A paragraph from the book I just can’t seem to actually finish… maybe that is the point; maybe it is not supposed  to be finished…

“Just south of the lodge known as Bell II, I look through a clearing in the forest and see for the first time Canada’s great and glaciated Coast Range. Craggy peaks engulfed in ice and nary a road any where near them, I feel a washing aesthetic come over me, similar to seeing for the first time in many years the Canadian Rockies weeks earlier. I am coming home to a place I have never been, and a heartache for all things wild and free develops within, and a budding sense of realism penetrates all that this pedal north is becoming. Thoughts of my past life in Moab are becoming a distant memory, with visions of the North encompassing all of me and all I will become. This place, the Cassiar, her mighty rivers and expansive forest, begin to feel oddly familiar. There is a vague yet noticeable tinge of something ancient in these forests; something unexplainable that has catapult me into a womb of wilderness and animals. I see a Black Bear, then another, then another. The concepts of the modern world drifting from my heart; the destruction I feel I have left behind, the crying of a world gone mad, and the never ending forest are all I see now. In retrospect, I am quite certain that it was at this point my life changed forever. Never again could I be satisfied or feel safe in a world full of madness and decay. Here, my heart lost in a sea of timber and mountains, I see nothing but balance and I could never again return to what I had left behind. I was still a long way from Alaska, and if what I was experiencing here was only a precursor, I felt I might simply explode when I arrived in what the Athabascan’s call, “The Great Land”.”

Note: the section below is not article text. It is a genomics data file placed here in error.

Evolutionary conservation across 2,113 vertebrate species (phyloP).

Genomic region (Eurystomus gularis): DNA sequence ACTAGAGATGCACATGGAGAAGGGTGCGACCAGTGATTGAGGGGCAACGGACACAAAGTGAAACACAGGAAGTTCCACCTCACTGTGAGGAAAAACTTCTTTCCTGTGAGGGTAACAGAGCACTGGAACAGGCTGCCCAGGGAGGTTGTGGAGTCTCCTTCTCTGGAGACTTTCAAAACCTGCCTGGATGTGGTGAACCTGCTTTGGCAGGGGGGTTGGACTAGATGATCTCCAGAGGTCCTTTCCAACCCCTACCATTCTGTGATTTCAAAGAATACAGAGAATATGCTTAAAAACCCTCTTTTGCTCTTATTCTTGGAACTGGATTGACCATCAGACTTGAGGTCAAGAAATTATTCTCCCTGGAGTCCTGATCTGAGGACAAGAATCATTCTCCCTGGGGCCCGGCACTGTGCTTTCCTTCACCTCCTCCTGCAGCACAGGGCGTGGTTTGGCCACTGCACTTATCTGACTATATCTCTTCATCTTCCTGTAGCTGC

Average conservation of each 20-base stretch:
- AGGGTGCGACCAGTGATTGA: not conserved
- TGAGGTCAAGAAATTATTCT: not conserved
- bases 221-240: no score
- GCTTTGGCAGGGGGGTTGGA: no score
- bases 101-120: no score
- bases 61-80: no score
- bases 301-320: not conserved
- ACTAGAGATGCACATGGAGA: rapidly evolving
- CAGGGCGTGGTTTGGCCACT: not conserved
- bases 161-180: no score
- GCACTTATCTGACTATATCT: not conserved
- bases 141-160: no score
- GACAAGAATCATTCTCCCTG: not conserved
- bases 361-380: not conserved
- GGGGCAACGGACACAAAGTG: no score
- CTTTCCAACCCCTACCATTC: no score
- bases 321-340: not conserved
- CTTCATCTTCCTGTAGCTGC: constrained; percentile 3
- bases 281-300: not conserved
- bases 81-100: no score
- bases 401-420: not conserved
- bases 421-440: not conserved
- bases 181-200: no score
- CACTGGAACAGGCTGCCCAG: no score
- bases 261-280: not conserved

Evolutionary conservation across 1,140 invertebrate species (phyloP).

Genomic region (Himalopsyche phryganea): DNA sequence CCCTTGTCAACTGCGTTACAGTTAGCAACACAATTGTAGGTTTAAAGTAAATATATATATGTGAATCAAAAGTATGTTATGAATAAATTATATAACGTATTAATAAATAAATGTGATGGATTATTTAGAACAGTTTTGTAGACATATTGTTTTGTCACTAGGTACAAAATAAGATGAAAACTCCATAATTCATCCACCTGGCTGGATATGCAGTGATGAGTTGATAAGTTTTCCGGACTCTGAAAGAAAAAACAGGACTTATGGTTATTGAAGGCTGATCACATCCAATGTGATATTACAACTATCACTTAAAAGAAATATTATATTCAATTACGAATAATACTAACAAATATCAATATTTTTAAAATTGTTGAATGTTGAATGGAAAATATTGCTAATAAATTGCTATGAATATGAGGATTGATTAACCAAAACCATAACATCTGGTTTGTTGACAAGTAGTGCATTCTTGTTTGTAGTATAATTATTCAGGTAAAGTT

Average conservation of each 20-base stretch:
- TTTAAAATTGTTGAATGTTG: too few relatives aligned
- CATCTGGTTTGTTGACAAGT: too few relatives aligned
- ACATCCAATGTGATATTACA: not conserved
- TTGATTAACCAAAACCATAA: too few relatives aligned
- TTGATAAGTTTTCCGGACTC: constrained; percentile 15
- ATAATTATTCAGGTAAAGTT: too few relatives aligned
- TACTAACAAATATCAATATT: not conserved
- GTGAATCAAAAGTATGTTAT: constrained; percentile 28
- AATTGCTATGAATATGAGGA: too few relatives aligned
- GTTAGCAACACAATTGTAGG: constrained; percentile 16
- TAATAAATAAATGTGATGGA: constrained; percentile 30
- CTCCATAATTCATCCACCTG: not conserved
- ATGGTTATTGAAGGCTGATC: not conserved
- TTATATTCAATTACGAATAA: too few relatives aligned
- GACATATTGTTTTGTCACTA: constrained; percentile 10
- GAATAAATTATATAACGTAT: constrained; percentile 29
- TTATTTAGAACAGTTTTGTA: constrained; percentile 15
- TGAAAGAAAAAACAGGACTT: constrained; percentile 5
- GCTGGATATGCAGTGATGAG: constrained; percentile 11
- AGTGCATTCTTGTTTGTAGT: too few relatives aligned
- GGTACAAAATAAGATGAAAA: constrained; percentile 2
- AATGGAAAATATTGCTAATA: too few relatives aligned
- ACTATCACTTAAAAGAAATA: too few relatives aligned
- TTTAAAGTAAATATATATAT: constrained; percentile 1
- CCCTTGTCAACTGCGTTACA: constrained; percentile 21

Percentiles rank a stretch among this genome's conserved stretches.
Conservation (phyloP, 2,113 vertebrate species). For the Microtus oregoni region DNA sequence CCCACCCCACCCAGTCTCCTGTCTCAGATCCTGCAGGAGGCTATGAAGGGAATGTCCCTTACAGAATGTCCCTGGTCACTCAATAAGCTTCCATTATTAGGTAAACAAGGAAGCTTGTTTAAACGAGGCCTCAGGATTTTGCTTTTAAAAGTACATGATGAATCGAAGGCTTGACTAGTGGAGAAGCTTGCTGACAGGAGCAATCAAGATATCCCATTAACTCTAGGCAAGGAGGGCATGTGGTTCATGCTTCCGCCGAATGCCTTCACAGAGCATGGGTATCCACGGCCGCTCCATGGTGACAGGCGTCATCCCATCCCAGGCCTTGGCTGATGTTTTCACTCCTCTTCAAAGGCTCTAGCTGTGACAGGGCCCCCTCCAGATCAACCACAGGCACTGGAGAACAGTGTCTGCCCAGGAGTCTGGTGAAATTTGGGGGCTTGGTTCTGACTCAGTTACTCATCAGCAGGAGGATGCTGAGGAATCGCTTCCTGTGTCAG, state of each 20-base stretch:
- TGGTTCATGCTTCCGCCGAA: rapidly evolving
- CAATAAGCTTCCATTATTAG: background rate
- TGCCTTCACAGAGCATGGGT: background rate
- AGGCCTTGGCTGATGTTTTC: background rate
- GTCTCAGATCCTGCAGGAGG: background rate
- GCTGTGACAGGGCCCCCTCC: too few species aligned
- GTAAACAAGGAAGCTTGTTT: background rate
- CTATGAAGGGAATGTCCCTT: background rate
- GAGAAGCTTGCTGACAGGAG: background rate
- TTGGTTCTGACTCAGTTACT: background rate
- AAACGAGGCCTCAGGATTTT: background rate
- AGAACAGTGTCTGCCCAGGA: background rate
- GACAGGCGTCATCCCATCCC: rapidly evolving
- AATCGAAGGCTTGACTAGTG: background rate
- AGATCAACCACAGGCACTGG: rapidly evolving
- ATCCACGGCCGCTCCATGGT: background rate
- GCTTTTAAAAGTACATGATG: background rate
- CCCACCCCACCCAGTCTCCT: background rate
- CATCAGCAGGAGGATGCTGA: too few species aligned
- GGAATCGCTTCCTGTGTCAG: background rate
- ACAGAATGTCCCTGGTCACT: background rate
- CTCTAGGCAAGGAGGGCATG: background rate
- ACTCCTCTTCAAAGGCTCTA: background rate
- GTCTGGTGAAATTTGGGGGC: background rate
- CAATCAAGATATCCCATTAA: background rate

A New Death

Pedaling up the Cassiar Highwhay in 2011 was a major turning point in my life. It was the first time in my life that I had become a part of the true north. It was an experience of gratitude and an observation of the world that I had dreamed of but not yet embarked. It was a place that reared an unspeakable truth to me and one that bears deep in my heart and cannot be let go or forgotten. It was a place that paved the way for an an unfounded way of life that I could only set forth dreams and revelations about the world that I had only glimpses of forlorn. It was on this journey that I died. And died I did. I died an unspeakable death of letting go of the prosperities and notions of a world gone totally mad. And then was reborn. It was this place that set forth the venture that I am now embarked on; the one that now allows me to live in the woods and ponder, as Thoreau did at Walden Pond, now in Alaska, and I am deeply grateful. Thank You David…Cassiar